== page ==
Climate Action Plan - Measure T-1.1

 Open Space Conservation

The County preserves San Diego’s unique, native habitats and wildlife biodiversity for future generations through the County’s Multiple Species Conservation Program (MSCP). The County uses the MSCP program to acquire land and place it into permanent conservation. This removes the threat of future development, the loss of critical habitat, and reduces the emissions that would have occurred if the land were developed. 
  • 2020 Target: Acquire 2,622 acres
  • 2030 Target: Acquire 6,992 acres

Open Space Land Acquired

How are we doing?

Since 2014, the County has acquired 3,628 acres, achieving the 2020 target two years ahead of schedule! The County meets goals and climate action targets by coordinating with land acquisition partners to acquire, manage, and monitor preserved lands while also engaging the public in education about the value of these exceptional resources. In 2018, in partnership with Escondido Creek Conservancy and the US Navy, the County acquired the 670-acre Mountain Meadow preserve to protect California gnatcatcher and orange throated whiptail habitat within willow scrub, chaparral, and Engelmann and coast live oak woodland.
Through acquisitions, the County works to restore and enhance habitat of the endangered Quino checkerspot butterfly and conduct studies on species such as the Pallid bat, big-eared bat, eagles, and raptors to inform management decisions. Through active restoration projects such as at the 1.4-acre El Monte Park in 2016, native plant species including the San Diego sunflower, coyote brush, California lilac and three types of sage were propagated and are now thriving.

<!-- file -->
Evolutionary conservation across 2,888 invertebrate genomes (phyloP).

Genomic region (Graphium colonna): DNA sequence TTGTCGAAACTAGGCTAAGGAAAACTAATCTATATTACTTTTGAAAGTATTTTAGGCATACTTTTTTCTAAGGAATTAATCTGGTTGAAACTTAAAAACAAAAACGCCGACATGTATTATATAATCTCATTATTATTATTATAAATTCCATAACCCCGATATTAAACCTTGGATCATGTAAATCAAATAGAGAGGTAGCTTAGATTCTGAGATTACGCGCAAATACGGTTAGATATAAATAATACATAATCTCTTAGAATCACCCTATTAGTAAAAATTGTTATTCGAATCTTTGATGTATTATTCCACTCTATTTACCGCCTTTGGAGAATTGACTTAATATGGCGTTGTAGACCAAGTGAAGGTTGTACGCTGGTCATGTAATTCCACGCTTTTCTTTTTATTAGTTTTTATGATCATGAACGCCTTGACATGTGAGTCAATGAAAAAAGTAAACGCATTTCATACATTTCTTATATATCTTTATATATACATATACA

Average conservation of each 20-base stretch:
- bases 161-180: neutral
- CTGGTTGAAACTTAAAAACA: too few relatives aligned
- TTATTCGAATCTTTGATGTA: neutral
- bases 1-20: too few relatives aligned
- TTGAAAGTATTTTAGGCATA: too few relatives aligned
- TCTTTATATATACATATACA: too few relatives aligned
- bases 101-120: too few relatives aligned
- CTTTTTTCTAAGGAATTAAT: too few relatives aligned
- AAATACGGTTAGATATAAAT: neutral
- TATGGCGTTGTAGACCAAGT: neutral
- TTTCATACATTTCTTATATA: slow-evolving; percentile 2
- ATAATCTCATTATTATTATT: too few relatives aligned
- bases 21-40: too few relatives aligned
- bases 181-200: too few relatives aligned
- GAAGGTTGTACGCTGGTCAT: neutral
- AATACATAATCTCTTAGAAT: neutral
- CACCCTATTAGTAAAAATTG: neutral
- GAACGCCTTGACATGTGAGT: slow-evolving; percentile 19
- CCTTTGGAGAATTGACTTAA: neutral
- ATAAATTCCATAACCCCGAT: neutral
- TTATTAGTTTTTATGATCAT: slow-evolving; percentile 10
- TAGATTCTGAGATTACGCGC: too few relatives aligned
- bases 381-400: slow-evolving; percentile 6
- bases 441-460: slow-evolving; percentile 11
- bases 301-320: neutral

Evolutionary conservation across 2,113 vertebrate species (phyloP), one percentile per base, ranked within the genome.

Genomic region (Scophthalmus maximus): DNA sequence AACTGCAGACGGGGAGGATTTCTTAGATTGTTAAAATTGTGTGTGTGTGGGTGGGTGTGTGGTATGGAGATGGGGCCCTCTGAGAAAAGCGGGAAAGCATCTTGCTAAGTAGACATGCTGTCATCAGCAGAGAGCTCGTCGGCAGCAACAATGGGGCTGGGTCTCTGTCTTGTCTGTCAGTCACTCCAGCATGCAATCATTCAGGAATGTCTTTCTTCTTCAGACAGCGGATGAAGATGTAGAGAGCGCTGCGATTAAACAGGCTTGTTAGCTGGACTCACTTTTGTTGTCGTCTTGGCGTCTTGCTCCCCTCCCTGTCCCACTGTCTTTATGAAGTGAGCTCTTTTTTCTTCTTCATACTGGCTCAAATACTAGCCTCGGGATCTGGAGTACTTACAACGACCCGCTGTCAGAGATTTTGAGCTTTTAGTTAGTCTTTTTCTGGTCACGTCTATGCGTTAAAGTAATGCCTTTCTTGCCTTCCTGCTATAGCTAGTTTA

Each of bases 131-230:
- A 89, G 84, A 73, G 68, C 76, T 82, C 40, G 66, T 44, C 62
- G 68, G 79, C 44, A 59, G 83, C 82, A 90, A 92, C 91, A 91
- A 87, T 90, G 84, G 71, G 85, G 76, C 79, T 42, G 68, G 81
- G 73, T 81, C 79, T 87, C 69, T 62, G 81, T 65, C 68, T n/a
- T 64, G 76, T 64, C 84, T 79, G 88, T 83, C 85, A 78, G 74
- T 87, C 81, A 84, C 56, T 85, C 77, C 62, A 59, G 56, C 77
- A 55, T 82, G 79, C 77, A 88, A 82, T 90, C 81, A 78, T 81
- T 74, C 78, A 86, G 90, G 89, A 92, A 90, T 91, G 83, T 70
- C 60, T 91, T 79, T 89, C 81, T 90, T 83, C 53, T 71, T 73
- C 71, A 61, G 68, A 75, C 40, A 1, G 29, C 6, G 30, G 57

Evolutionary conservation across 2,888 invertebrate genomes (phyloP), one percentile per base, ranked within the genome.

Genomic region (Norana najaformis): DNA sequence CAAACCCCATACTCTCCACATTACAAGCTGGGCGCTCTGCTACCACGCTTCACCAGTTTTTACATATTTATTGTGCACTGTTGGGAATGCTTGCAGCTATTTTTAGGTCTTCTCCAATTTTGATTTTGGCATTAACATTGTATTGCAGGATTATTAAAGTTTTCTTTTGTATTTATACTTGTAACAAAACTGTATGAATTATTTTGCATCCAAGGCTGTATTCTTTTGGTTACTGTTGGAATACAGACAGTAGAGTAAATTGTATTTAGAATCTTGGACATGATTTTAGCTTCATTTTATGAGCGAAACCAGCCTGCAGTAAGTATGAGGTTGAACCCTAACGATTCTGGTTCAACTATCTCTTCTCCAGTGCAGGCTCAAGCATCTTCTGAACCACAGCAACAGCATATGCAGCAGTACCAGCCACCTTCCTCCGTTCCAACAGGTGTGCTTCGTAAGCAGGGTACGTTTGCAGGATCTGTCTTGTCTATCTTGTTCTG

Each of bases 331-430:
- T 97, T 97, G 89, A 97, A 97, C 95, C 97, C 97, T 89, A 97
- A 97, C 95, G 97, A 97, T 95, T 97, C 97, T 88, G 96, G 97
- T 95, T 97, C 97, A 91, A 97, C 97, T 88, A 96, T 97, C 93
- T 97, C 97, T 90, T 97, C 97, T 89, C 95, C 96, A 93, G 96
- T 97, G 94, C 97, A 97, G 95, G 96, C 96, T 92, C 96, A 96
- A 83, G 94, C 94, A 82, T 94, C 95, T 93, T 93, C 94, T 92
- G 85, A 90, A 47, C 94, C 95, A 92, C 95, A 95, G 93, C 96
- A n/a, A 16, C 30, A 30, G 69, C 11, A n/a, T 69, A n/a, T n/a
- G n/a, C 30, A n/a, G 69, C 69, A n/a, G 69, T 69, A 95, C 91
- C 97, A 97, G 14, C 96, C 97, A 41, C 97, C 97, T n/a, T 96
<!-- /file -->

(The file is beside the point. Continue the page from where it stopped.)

How is this measured?

Acquisition of land by the County supports Climate Action Plan goals by reducing greenhouse gas (GHG) emissions through the preservation of land that could otherwise be developed. Emissions reductions occur by avoiding the transportation, energy use, waste, and water consumption associated with development for residential or commercial purposes. For example, conserving 6,992 acres of open space land by 2030 is equivalent to avoiding emissions from 184 dwelling units.

Why is this important?

San Diego county hosts one of the most diverse habitats for plants and animals with the highest number of species considered rare or endangered in the United States. Preservation of land within the unincorporated county helps connect habitat and wildlife migration corridors, protect watersheds, improve ecosystem health, preserve vegetation, and also sequester carbon. After acquisition, programs are put in place to manage, maintain, and monitor the plant and animal life as part of a preserve to ensure species are flourishing, healthy, and thriving.

Where are we going?

The Department of Parks and Recreation is committed to restoring and enhancing our open space. The County plans to acquire 6,992 acres by 2030. Preservation is targeted within habitat areas with high biological value. The County will actively maintain, manage, and monitor open space and provide recreational opportunities for a growing San Diego. Specifically, the County plans to add the endangered Quino checkerspot butterfly to the list of species covered by the MSCP Plan for the South County Subarea. The County will use data gathered in a three-year study on eagle and raptor foraging activities to inform management decisions for the Ramona Grasslands Preserve. 
Tijuana River Valley Regional Park Campground
Butterflies are Thriving at Lindo Lake County Park